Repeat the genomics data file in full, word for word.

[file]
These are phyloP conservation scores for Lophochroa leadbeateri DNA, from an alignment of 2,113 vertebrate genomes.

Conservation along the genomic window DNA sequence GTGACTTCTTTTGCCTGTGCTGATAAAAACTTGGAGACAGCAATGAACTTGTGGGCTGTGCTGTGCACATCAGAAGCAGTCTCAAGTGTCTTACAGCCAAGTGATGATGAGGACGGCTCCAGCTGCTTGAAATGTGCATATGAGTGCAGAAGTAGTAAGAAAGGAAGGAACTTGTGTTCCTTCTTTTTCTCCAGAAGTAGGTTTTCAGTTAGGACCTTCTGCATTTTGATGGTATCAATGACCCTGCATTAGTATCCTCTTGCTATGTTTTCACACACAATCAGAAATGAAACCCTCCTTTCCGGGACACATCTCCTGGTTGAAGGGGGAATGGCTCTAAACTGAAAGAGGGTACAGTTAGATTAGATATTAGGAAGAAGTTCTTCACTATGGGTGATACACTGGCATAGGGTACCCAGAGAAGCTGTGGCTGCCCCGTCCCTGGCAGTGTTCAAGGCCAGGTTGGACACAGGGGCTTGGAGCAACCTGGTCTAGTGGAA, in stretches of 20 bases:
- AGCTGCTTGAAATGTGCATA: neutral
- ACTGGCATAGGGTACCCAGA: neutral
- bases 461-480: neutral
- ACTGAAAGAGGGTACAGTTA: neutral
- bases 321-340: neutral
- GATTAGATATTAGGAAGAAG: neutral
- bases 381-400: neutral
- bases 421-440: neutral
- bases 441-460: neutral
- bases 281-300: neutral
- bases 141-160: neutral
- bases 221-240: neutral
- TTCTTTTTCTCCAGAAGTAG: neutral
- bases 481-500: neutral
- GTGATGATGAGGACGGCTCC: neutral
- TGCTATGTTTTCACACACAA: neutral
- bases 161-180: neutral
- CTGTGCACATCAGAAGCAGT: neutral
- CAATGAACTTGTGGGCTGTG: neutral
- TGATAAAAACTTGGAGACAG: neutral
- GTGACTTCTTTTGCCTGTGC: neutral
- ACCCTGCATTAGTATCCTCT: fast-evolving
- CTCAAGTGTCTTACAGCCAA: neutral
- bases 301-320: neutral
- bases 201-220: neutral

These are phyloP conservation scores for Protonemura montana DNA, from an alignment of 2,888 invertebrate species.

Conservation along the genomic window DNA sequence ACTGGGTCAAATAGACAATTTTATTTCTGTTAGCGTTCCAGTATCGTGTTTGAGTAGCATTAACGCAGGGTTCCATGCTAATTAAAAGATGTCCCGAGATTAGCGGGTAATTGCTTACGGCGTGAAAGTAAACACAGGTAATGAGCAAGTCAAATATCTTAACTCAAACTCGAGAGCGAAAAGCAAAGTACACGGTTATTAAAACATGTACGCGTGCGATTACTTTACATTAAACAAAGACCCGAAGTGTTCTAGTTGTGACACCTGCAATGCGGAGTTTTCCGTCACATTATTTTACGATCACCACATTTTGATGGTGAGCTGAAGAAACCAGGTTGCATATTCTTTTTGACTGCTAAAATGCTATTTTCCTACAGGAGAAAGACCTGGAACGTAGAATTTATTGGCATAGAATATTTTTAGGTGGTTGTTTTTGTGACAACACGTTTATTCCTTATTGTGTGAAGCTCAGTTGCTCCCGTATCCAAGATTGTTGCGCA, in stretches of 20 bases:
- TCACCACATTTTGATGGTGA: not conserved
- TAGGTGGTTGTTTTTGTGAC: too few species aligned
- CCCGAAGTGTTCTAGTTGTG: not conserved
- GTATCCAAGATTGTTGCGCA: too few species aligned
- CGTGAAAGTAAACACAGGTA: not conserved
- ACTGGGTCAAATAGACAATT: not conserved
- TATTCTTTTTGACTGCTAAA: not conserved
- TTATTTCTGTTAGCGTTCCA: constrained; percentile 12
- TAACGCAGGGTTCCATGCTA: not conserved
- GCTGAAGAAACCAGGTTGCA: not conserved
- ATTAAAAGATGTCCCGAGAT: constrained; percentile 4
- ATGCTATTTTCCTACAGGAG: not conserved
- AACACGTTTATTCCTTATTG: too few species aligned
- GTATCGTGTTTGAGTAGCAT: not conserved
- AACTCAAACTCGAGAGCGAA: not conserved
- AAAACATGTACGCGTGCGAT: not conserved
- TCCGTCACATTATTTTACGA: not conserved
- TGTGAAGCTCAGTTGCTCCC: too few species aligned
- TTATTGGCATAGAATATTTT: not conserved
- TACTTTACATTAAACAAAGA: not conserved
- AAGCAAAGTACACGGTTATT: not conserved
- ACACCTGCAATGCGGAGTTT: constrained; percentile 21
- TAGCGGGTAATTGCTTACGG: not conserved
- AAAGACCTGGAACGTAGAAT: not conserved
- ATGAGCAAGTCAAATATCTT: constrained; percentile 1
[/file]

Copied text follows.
These are phyloP conservation scores for Lophochroa leadbeateri DNA, from an alignment of 2,113 vertebrate genomes.

Conservation along the genomic window DNA sequence GTGACTTCTTTTGCCTGTGCTGATAAAAACTTGGAGACAGCAATGAACTTGTGGGCTGTGCTGTGCACATCAGAAGCAGTCTCAAGTGTCTTACAGCCAAGTGATGATGAGGACGGCTCCAGCTGCTTGAAATGTGCATATGAGTGCAGAAGTAGTAAGAAAGGAAGGAACTTGTGTTCCTTCTTTTTCTCCAGAAGTAGGTTTTCAGTTAGGACCTTCTGCATTTTGATGGTATCAATGACCCTGCATTAGTATCCTCTTGCTATGTTTTCACACACAATCAGAAATGAAACCCTCCTTTCCGGGACACATCTCCTGGTTGAAGGGGGAATGGCTCTAAACTGAAAGAGGGTACAGTTAGATTAGATATTAGGAAGAAGTTCTTCACTATGGGTGATACACTGGCATAGGGTACCCAGAGAAGCTGTGGCTGCCCCGTCCCTGGCAGTGTTCAAGGCCAGGTTGGACACAGGGGCTTGGAGCAACCTGGTCTAGTGGAA, in stretches of 20 bases:
- AGCTGCTTGAAATGTGCATA: neutral
- ACTGGCATAGGGTACCCAGA: neutral
- bases 461-480: neutral
- ACTGAAAGAGGGTACAGTTA: neutral
- bases 321-340: neutral
- GATTAGATATTAGGAAGAAG: neutral
- bases 381-400: neutral
- bases 421-440: neutral
- bases 441-460: neutral
- bases 281-300: neutral
- bases 141-160: neutral
- bases 221-240: neutral
- TTCTTTTTCTCCAGAAGTAG: neutral
- bases 481-500: neutral
- GTGATGATGAGGACGGCTCC: neutral
- TGCTATGTTTTCACACACAA: neutral
- bases 161-180: neutral
- CTGTGCACATCAGAAGCAGT: neutral
- CAATGAACTTGTGGGCTGTG: neutral
- TGATAAAAACTTGGAGACAG: neutral
- GTGACTTCTTTTGCCTGTGC: neutral
- ACCCTGCATTAGTATCCTCT: fast-evolving
- CTCAAGTGTCTTACAGCCAA: neutral
- bases 301-320: neutral
- bases 201-220: neutral

These are phyloP conservation scores for Protonemura montana DNA, from an alignment of 2,888 invertebrate species.

Conservation along the genomic window DNA sequence ACTGGGTCAAATAGACAATTTTATTTCTGTTAGCGTTCCAGTATCGTGTTTGAGTAGCATTAACGCAGGGTTCCATGCTAATTAAAAGATGTCCCGAGATTAGCGGGTAATTGCTTACGGCGTGAAAGTAAACACAGGTAATGAGCAAGTCAAATATCTTAACTCAAACTCGAGAGCGAAAAGCAAAGTACACGGTTATTAAAACATGTACGCGTGCGATTACTTTACATTAAACAAAGACCCGAAGTGTTCTAGTTGTGACACCTGCAATGCGGAGTTTTCCGTCACATTATTTTACGATCACCACATTTTGATGGTGAGCTGAAGAAACCAGGTTGCATATTCTTTTTGACTGCTAAAATGCTATTTTCCTACAGGAGAAAGACCTGGAACGTAGAATTTATTGGCATAGAATATTTTTAGGTGGTTGTTTTTGTGACAACACGTTTATTCCTTATTGTGTGAAGCTCAGTTGCTCCCGTATCCAAGATTGTTGCGCA, in stretches of 20 bases:
- TCACCACATTTTGATGGTGA: not conserved
- TAGGTGGTTGTTTTTGTGAC: too few species aligned
- CCCGAAGTGTTCTAGTTGTG: not conserved
- GTATCCAAGATTGTTGCGCA: too few species aligned
- CGTGAAAGTAAACACAGGTA: not conserved
- ACTGGGTCAAATAGACAATT: not conserved
- TATTCTTTTTGACTGCTAAA: not conserved
- TTATTTCTGTTAGCGTTCCA: constrained; percentile 12
- TAACGCAGGGTTCCATGCTA: not conserved
- GCTGAAGAAACCAGGTTGCA: not conserved
- ATTAAAAGATGTCCCGAGAT: constrained; percentile 4
- ATGCTATTTTCCTACAGGAG: not conserved
- AACACGTTTATTCCTTATTG: too few species aligned
- GTATCGTGTTTGAGTAGCAT: not conserved
- AACTCAAACTCGAGAGCGAA: not conserved
- AAAACATGTACGCGTGCGAT: not conserved
- TCCGTCACATTATTTTACGA: not conserved
- TGTGAAGCTCAGTTGCTCCC: too few species aligned
- TTATTGGCATAGAATATTTT: not conserved
- TACTTTACATTAAACAAAGA: not conserved
- AAGCAAAGTACACGGTTATT: not conserved
- ACACCTGCAATGCGGAGTTT: constrained; percentile 21
- TAGCGGGTAATTGCTTACGG: not conserved
- AAAGACCTGGAACGTAGAAT: not conserved
- ATGAGCAAGTCAAATATCTT: constrained; percentile 1